Bullets and Votes: Violence and Electoral Participation in Mexico
Alejandro Trelles, Miguel Carreras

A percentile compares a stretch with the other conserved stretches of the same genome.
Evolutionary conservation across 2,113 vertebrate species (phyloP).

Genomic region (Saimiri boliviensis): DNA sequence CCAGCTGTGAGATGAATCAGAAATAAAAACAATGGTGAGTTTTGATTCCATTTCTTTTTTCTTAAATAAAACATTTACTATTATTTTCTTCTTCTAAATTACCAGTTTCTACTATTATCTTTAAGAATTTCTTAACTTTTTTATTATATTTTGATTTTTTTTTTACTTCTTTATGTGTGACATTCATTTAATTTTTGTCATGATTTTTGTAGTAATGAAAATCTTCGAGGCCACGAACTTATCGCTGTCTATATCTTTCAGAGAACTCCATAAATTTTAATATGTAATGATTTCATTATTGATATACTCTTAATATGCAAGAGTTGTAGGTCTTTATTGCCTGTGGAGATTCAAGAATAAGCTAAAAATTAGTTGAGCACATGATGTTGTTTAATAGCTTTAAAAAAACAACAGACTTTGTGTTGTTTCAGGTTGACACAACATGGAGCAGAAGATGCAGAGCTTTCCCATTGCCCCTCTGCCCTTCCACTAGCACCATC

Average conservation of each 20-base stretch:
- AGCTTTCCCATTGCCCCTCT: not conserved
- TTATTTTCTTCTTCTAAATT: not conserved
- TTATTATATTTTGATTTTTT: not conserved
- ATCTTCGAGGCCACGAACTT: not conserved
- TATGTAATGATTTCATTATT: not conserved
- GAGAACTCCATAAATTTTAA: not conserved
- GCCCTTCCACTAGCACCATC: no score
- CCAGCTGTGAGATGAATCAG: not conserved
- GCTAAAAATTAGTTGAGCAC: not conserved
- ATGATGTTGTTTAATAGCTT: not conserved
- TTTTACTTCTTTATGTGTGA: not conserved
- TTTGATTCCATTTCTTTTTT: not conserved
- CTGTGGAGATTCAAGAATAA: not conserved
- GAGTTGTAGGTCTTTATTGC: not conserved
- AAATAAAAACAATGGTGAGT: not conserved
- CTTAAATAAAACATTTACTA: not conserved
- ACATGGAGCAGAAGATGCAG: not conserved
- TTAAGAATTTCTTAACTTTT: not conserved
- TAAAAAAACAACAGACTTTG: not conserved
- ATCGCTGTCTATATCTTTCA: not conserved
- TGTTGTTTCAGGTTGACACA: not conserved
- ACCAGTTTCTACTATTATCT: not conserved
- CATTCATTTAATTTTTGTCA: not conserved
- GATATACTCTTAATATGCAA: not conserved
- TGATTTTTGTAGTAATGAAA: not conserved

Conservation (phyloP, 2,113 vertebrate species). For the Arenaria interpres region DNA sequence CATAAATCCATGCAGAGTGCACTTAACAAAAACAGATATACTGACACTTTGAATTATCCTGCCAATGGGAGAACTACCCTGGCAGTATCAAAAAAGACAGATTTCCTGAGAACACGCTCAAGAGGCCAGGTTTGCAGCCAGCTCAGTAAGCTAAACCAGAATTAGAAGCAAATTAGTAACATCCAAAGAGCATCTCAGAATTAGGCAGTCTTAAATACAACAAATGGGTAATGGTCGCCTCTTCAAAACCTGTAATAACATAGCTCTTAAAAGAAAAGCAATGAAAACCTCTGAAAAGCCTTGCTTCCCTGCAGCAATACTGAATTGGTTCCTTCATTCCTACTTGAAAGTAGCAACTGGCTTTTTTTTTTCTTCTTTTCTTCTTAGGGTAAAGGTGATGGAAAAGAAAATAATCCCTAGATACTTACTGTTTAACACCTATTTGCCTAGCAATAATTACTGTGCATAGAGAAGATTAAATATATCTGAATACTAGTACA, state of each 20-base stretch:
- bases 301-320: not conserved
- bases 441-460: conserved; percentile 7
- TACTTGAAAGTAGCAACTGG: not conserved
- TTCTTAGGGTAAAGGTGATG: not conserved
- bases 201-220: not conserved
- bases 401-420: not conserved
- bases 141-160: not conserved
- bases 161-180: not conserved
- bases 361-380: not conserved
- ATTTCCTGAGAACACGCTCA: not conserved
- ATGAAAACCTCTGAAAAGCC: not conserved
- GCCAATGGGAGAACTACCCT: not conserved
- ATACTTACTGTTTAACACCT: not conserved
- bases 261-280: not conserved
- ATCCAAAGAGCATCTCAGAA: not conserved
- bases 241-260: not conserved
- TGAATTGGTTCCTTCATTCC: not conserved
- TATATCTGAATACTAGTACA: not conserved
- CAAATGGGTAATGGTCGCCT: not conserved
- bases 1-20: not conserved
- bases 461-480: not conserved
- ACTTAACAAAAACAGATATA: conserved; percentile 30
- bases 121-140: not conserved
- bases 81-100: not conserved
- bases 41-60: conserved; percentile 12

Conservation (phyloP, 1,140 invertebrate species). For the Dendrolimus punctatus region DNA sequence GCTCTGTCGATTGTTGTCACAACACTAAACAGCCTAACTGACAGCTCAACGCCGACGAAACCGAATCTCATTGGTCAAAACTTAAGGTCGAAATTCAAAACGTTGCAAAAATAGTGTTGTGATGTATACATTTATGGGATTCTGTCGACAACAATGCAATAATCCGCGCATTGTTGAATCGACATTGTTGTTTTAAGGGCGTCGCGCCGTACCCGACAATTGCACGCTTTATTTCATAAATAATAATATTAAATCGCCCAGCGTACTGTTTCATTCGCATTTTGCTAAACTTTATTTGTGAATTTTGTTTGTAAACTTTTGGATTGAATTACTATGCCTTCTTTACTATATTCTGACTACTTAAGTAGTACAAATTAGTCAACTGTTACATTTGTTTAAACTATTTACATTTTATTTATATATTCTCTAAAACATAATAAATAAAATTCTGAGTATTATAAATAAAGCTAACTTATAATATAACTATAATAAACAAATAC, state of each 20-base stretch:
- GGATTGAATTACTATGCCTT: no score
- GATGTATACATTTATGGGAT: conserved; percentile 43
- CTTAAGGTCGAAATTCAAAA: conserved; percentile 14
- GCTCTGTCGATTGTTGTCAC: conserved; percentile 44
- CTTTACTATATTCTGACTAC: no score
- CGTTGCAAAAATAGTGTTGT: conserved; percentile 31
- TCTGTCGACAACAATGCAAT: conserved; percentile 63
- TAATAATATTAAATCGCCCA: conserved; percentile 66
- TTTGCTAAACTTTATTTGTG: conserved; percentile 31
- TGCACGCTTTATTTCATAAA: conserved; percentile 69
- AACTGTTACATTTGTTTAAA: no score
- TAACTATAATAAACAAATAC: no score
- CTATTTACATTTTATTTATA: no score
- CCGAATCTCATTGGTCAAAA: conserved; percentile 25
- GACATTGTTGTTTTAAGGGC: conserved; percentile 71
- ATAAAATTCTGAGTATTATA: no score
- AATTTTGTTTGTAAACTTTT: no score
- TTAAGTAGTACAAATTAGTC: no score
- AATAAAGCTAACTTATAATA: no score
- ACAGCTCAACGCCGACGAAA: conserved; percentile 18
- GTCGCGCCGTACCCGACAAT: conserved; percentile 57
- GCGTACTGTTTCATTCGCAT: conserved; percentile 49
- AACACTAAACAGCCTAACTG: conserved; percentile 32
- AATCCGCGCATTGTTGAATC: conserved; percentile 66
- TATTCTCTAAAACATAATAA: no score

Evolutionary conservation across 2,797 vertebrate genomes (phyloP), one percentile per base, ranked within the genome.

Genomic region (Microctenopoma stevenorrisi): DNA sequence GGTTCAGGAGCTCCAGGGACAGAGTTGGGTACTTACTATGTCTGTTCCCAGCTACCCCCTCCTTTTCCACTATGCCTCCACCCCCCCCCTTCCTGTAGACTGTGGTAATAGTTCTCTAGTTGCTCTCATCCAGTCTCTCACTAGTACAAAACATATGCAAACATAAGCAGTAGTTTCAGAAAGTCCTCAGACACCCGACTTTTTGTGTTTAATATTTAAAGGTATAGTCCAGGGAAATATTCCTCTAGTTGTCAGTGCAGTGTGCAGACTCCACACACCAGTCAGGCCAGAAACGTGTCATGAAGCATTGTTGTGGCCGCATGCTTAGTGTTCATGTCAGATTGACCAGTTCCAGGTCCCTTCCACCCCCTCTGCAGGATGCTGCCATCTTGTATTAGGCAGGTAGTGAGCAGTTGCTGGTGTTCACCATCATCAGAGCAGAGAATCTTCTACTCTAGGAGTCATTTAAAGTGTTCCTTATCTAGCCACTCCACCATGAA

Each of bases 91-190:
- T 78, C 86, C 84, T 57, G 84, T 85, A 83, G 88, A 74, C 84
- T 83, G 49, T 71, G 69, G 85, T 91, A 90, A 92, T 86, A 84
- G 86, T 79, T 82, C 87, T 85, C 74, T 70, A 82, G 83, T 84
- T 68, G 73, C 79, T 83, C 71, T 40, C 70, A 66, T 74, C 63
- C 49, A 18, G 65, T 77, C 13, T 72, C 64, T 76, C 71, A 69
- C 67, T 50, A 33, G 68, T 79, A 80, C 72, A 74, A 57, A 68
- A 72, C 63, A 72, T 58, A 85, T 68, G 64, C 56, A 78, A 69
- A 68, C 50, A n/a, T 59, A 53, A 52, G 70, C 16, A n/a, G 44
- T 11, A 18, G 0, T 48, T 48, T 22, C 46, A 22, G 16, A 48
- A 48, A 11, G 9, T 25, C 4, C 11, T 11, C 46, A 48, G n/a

In this paper we analyze the effect of criminal violence on electoral participation in Mexico. Many scholars have studied the origins of criminal violence, as well as the success or failure of contemporary regimes in dealing with it. However, few have studied how it affects voter turnout. Following recent findings in the behavioral subfield, we hypothesize that as criminal violence increases, citizens abandon public channels of participation and take refuge in their private spheres. Using longitudinal and geostatistical tools to analyze Mexican municipalities in the last decade, we find that the level of electoral turnout is lower in the most violent regions of the country. In the final section, we use survey data to confirm that citizens exposed to high levels of criminal violence are less likely to vote.